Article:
The Gods as Gods are productive, generating form and bringing new things into the world, and therefore the interpretation that comes from theophany necessarily manifests a further stage of their activity beyond the passive and literal reception according to preexisting habits and cultural norms. This has a particular relevance for theophany via mantic work, divination. When we take what is received through the mantis literally, passively, at best we enter into spiritual communion with them, that is, we share in the spirit through which the mantis experiences their God, or, when we divine for ourselves, we continue ‘in the spirit’ we have established between ourselves and the God through the whole tenor of our previous practice. But it is when we apply active interpretation, hermeneutics, to the mantic utterance, rather than resting with either the literal or the received interpretation of that utterance, that we approach the mantic event afresh as itself a divine production, for then we gain the opportunity for the Gods to foster in us a new and distinct connection, which is like the beginning of a new tradition, though it may well never proceed that far. Releasing the mantic utterance into being in its own right, with the causal efficacy to continue to provoke interpretations, is therefore to sustain its divinity.

1 http://polytheist.com/noeseis/2014/09/03/polytheism-and-metaphysics-i-divine-relation/; http://polytheist.com/featured-voices/2014/10/01/religions-of-relation-dynamics-in-modern-polytheism/

2 Proclus, Platonic Theology, book 1, chap. 3 (Saffrey and Westerink, eds.).

3 In addition, although Proclus does not mention them, there are ideologies that are not reductionistic so much as fundamentally aporetic, that is, issuing in some basic, global doubt or impossibility of solution (from Greek aporos, lacking resource, or a way forward, or a way out of an impasse). Such ideologies are not necessarily unstable for their aporetic character. In fact, it is far more stable for an ideology to own its aporiai, its moments of aporia, than to blunder ahead with insufficient resources, which results in crude attempts to make reality fit a narrow framework. The aporetic ideology, then, just like the reductionisms, recognizes the basic role of interpretation; it sees its ultimate outcome as negative, however, demanding a lack of closure to the interpretive engagement. In this respect, the aporetic ideology is closer to polytheistic thought than any reductionism can be, but where the aporetic posits the negative lack of closure, the polytheist affirms the positive, i.e., additive, lack of closure.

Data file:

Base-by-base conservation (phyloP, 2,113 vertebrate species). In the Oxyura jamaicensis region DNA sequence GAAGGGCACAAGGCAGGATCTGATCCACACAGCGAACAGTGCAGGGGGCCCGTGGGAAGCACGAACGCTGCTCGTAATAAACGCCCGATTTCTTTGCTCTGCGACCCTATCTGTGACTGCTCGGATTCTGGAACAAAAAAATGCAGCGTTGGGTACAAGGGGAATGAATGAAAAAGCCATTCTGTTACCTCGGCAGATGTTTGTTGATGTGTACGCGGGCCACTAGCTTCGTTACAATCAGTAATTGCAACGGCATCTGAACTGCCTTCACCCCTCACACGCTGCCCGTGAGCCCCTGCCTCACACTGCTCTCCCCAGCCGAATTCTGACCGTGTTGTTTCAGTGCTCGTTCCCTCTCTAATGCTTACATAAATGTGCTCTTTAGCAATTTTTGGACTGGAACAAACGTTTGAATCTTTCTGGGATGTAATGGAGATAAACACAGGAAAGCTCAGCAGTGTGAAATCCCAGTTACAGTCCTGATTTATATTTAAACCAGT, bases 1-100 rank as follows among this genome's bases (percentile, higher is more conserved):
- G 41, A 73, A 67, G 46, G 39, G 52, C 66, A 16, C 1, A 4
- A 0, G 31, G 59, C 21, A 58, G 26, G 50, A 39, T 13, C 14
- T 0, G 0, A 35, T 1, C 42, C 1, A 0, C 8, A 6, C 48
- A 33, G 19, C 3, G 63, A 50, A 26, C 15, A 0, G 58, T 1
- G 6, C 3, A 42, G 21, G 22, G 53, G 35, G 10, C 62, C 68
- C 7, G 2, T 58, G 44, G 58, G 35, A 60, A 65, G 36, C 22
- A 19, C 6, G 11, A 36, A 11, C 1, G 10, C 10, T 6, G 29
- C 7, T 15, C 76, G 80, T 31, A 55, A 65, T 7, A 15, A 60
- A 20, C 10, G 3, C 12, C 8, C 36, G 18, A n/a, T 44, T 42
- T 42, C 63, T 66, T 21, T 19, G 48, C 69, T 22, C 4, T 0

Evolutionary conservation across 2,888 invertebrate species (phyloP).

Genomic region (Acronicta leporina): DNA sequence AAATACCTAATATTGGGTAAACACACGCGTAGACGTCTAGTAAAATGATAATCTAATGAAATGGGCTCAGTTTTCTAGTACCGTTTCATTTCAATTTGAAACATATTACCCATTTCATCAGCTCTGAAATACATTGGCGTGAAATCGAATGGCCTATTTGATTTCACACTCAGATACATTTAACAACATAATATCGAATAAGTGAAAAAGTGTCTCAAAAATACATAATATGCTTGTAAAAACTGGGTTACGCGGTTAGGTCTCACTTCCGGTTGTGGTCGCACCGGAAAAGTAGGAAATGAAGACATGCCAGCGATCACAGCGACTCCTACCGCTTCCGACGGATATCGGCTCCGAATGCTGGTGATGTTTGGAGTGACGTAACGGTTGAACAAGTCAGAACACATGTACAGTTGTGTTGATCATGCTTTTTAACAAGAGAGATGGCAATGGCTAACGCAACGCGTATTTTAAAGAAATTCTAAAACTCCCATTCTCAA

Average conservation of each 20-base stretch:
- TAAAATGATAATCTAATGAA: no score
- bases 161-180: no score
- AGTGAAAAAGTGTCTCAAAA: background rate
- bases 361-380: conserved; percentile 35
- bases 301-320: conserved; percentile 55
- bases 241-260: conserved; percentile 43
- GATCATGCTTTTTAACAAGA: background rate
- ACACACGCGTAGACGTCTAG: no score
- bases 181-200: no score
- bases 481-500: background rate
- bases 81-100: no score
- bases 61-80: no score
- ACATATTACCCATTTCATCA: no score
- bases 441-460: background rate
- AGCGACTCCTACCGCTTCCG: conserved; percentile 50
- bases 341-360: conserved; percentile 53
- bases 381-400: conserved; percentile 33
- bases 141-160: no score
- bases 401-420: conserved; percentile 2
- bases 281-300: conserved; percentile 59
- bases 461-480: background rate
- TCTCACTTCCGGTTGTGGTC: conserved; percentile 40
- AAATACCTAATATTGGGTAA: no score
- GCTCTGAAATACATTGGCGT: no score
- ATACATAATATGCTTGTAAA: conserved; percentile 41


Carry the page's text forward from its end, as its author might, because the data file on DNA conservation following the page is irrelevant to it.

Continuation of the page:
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  1. That bit at the end about dealing with a mantic utterance in its own right, and applying fresh interpretation to it, suddenly makes clear the ancient practice of keeping books of oracles that one could consult, anew, in any given situation. I’d always found that a bit odd (how could the oracle apply to both an original and later question?) and chalked it up to essentially bibliomancy, but this makes a lot of sense.

    • Edward P. Butler

      That’s a perfect application of the principle which didn’t even occur to me. It’s almost as rewarding to find one’s abstract metaphysical speculations embodied in historical practices as it is to find one’s UPG borne out by historical research. Thank you!

  2. I think this is fantastic (unsurprisingly–both that it is and that I think so–!), and is a very useful corrective to the notion that all interpretation is secondary, and therefore unimportant, or “equally right/wrong/flawed,” etc. It’s a convenient way to make everything ultimately signify nothing outside of one’s own head, and therefore to make of the deities themselves an entirely internal reality, if in fact they are understood as a reality at all.

    • Edward P. Butler

      Yes, exactly, you get precisely what I’m trying to say–unsurprisingly!